I think if most people are honest, they are usually madly in love with the state that they hail from.  I had a hilarious conversation (I thought it was hilarious) over the holidays with someone who told me IF she were to get a tattoo, she might get a tattoo of the outline of her home state.  (Not Indiana.)  I laughed and told her that would be the most boring tattoo ever and I think I made her about half-mad.  She said "it wouldn't be boring because I have a lot of pride in my state!"  I have to say I understand.  Don't we all have a lot of pride in our state?

I know whenever we are out of state and cross over the state line, no matter who is in the car, we always break out in song singing Back Home Again in Indiana.

To read all about what Jessica had to say about Whosyergurl, click here.  She tuned in on the post at the beginning of the year, the day that I waded into Monroe Reservoir.  Doug and I went to the Y tonight and afterward, to the grocery.  We were walking to the car, me wearing shorts in thirty-six degree weather and I said "I think I'm just going to wear shorts all winter- it will make me tough."  Thus far we are having an unseasonably mild winter.  Remind me of this proclamation when it is really cold and snowy.  O.k., go see Jessica at little Indiana.  Even if you aren't from Indiana, you'll enjoy it.  If you are from Indiana, you will really enjoy it!

Monday, January 9, 2012

Hilltop Restaurant

On Saturday, Doug and I went to Spencer, IN in Owen County to the Hilltop Restaurant.  It is located near McCormicks Creek State Park. (Note:  not the official DNR website.)  The restaurant sits on the top of a hill.
Doug, ready to strap on the feed bag

When we went in, we saw that it was still decorated for the holidays.  We were escorted to a table by the window.  Tables for two were along the sides with larger tables in the center.  Another couple was seated at a table behind me and it was too tight for everyone to sit.  The solution was to angle the table behind us.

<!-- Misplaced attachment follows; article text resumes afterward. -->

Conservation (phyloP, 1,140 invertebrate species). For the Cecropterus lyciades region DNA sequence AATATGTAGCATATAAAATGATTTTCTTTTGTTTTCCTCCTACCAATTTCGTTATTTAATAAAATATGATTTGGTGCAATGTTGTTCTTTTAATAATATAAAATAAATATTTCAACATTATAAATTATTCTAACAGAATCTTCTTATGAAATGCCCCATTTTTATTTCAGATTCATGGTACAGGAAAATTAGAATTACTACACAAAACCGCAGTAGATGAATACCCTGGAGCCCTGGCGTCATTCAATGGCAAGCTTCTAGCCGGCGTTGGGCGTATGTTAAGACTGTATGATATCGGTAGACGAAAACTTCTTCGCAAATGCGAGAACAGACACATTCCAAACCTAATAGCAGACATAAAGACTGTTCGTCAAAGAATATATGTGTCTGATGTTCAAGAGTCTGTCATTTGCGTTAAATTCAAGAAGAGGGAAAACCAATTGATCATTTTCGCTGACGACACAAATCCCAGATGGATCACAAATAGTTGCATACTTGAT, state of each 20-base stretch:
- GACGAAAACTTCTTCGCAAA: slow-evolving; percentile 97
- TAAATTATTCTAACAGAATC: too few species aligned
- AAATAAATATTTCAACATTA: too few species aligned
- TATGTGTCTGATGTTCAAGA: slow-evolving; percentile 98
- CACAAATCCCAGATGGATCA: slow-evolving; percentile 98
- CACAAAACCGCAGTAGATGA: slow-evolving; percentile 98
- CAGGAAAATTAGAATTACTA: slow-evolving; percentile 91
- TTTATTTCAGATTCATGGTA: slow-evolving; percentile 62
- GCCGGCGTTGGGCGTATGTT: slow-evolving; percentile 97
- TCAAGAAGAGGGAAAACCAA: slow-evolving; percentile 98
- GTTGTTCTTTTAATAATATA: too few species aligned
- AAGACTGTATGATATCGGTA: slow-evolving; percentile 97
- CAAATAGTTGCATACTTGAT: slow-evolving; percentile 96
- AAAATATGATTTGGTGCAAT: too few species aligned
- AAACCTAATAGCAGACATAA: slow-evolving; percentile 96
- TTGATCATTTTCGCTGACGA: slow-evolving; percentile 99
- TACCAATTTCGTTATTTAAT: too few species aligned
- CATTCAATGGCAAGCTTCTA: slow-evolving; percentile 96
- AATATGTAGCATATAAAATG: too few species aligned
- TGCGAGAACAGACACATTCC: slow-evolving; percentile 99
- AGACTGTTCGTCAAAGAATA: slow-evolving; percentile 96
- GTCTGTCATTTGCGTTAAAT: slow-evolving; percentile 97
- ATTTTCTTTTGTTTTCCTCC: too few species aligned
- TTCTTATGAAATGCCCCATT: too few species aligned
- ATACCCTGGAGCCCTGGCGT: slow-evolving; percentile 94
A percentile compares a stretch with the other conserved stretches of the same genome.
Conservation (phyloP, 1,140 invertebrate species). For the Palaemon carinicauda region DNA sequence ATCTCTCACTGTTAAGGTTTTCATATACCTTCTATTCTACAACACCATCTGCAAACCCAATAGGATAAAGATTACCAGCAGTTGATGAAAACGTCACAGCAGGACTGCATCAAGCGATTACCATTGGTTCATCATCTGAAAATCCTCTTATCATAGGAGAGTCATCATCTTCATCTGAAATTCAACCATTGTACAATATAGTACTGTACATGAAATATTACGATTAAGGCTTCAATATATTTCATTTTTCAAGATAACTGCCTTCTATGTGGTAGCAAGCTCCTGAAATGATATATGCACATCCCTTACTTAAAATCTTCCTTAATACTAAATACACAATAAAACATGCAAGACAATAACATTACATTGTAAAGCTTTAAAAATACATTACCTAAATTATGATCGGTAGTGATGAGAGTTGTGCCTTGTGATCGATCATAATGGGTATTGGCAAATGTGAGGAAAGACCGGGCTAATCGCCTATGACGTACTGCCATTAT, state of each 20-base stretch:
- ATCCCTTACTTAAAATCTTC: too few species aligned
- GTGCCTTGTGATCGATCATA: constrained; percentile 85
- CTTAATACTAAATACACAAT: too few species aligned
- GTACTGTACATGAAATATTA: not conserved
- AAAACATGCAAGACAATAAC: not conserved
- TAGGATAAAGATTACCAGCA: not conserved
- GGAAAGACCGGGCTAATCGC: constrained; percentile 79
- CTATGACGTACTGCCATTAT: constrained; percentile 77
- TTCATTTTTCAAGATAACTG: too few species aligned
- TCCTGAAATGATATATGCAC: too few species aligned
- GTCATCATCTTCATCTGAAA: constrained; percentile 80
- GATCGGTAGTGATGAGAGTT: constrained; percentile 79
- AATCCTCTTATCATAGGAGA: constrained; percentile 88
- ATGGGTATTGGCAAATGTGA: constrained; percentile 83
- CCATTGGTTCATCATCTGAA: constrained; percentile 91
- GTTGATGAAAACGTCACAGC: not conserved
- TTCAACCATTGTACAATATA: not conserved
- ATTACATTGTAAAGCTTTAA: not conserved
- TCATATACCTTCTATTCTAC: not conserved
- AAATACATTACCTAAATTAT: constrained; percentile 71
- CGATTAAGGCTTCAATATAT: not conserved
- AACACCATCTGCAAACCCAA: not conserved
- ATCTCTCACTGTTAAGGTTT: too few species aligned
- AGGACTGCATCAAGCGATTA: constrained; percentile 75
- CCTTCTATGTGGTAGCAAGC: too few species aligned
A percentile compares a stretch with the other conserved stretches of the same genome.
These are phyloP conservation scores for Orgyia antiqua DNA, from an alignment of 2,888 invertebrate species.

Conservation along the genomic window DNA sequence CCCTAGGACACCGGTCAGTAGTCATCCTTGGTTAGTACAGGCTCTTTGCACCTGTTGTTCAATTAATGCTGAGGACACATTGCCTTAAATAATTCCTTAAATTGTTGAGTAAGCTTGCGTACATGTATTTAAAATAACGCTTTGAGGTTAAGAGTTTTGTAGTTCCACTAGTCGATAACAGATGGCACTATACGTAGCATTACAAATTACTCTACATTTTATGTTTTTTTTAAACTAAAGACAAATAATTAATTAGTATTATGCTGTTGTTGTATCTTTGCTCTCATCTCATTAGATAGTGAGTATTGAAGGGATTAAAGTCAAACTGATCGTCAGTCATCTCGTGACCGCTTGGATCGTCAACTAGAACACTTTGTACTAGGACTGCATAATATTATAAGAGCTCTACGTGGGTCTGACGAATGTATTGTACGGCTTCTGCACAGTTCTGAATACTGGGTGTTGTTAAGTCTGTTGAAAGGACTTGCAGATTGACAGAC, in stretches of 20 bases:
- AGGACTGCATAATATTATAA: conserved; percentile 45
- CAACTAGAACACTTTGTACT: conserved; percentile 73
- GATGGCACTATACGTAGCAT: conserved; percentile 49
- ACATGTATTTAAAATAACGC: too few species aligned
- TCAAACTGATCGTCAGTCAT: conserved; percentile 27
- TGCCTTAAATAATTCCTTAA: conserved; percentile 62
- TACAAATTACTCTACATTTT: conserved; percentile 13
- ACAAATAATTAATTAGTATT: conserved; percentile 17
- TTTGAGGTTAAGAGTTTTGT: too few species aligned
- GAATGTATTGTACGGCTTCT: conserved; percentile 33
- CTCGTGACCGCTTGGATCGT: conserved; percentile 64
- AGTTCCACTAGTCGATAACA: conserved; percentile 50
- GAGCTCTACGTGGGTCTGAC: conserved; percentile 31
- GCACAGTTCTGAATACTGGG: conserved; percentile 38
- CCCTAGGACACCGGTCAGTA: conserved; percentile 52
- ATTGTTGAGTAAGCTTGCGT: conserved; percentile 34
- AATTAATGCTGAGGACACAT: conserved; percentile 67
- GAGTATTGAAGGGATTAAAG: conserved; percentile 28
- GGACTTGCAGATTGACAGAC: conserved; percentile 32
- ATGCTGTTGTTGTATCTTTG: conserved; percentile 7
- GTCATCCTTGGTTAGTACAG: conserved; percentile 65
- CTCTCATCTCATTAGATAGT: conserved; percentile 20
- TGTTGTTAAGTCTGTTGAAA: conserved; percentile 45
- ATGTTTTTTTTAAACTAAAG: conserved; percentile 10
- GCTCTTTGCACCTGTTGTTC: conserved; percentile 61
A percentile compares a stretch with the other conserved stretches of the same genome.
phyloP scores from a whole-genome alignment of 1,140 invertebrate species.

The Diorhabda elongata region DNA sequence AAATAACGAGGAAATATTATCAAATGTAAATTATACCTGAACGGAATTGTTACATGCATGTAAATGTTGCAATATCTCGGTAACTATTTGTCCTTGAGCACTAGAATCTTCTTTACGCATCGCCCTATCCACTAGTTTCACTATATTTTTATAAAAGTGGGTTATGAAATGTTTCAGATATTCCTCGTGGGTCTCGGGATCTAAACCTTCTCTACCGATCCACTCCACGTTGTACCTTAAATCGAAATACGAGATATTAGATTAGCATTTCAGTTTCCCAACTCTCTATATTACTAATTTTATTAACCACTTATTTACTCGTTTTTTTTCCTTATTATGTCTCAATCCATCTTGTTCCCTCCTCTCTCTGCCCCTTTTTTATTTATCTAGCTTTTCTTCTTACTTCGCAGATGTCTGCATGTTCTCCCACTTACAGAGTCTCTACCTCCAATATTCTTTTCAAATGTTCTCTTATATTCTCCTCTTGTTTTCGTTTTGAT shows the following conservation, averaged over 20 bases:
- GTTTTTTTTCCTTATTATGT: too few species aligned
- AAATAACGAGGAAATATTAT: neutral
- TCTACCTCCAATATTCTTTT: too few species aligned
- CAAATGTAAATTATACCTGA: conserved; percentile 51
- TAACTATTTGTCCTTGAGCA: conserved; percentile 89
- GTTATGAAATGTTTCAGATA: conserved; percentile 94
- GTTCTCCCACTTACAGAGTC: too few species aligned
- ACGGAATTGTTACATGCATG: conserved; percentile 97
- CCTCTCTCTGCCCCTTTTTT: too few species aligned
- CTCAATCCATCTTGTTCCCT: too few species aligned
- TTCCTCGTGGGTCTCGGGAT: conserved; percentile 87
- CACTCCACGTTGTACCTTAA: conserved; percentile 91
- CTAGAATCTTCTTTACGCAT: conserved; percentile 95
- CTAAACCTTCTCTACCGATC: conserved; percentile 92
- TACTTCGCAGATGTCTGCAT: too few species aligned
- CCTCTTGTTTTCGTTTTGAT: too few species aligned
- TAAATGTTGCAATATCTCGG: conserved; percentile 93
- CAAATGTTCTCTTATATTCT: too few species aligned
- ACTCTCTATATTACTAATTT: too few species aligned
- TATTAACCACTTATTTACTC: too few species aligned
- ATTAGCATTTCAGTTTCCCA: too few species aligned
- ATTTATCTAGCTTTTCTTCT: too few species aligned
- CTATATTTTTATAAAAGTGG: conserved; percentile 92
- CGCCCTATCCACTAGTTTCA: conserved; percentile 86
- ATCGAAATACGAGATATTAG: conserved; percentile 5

As you can see by the menu, each meal includes house salad (which consists of lettuce with "sweet vinaigrette," which is made of vinegar, water and sugar), tomato juice, pickled beets, carrots, celery sticks & ranch dip, mashed potatoes, gravy, green beans, corn, fresh baked rolls with orange marmalade.
"just like eating at Grandma's"

I feel that we live in the land of apple butter.  Apple butter is something this area of the state is known for.  Seemed they were missing out by offering packaged apple butter.
packaged apple butter
Pickled beets were tasty.  Anything you want more of, you just ask.  You choose your meat and all of the rest of the meal is standard.  (Dessert and drinks are extra.)
Salad was disappointing.  It tasted fine but it was basically "bag" salad.  We were encouraged by our waitress to try sprinkling garlic salt on it.  Neither of us did so.
salad & roll
Rolls and marmalade were very good.  Our waitress emphasized "rolls, fresh out of the oven."  The rolls were hot and fresh.
All of the photos in this post were shot without a flash.  Something kind of romantic- photos of food in natural light.  (Is it just me?  Or do you agree?)
orange marmalade
Doug ordered fried chicken which he felt was a bit disappointing and greasy.  I ordered pork chops.  The meat was tender and tasty.  I was very pleased with the pork chops.  Doug thought the gravy looked like pudding but it was very good.

For dessert I ordered the persimmon cake or pudding.  This was disappointing.  In the past when I've had persimmon, part of what was wonderful was that it was moist.  This was not moist.  It was a little dry and chewy.  I didn't eat it all.  (We felt our waitress was a bit absent-minded, but when it came to desserts, she rattled off a long list.)
Doug ordered the blackberry cobbler and he said he has had better, but he did eat it all.  Seemed to me he enjoyed it.  (He may have said "I've had better," in an effort to comfort me because I had just told him I wasn't thrilled with my dessert.  It seems that whenever we eat out his food is better or his portion is larger.  Sometimes he notices before I do.)
blackberry cobbler
The Hilltop originally opened on July 4, 1948.  Other than a facebook page, I was unable to locate an official page online.  When it comes to restaurants, I am picky.  If I have a negative restaurant experience, I don't usually go back.  There are too many restaurants and life is short.  Overall, this was a positive experience and we both agreed we would return.  They feature fish on Friday night.  I would like to try that.  As we were leaving I captured this parting shot of the sign.  If you are in the area, I would recommend trying the Hilltop Restaurant.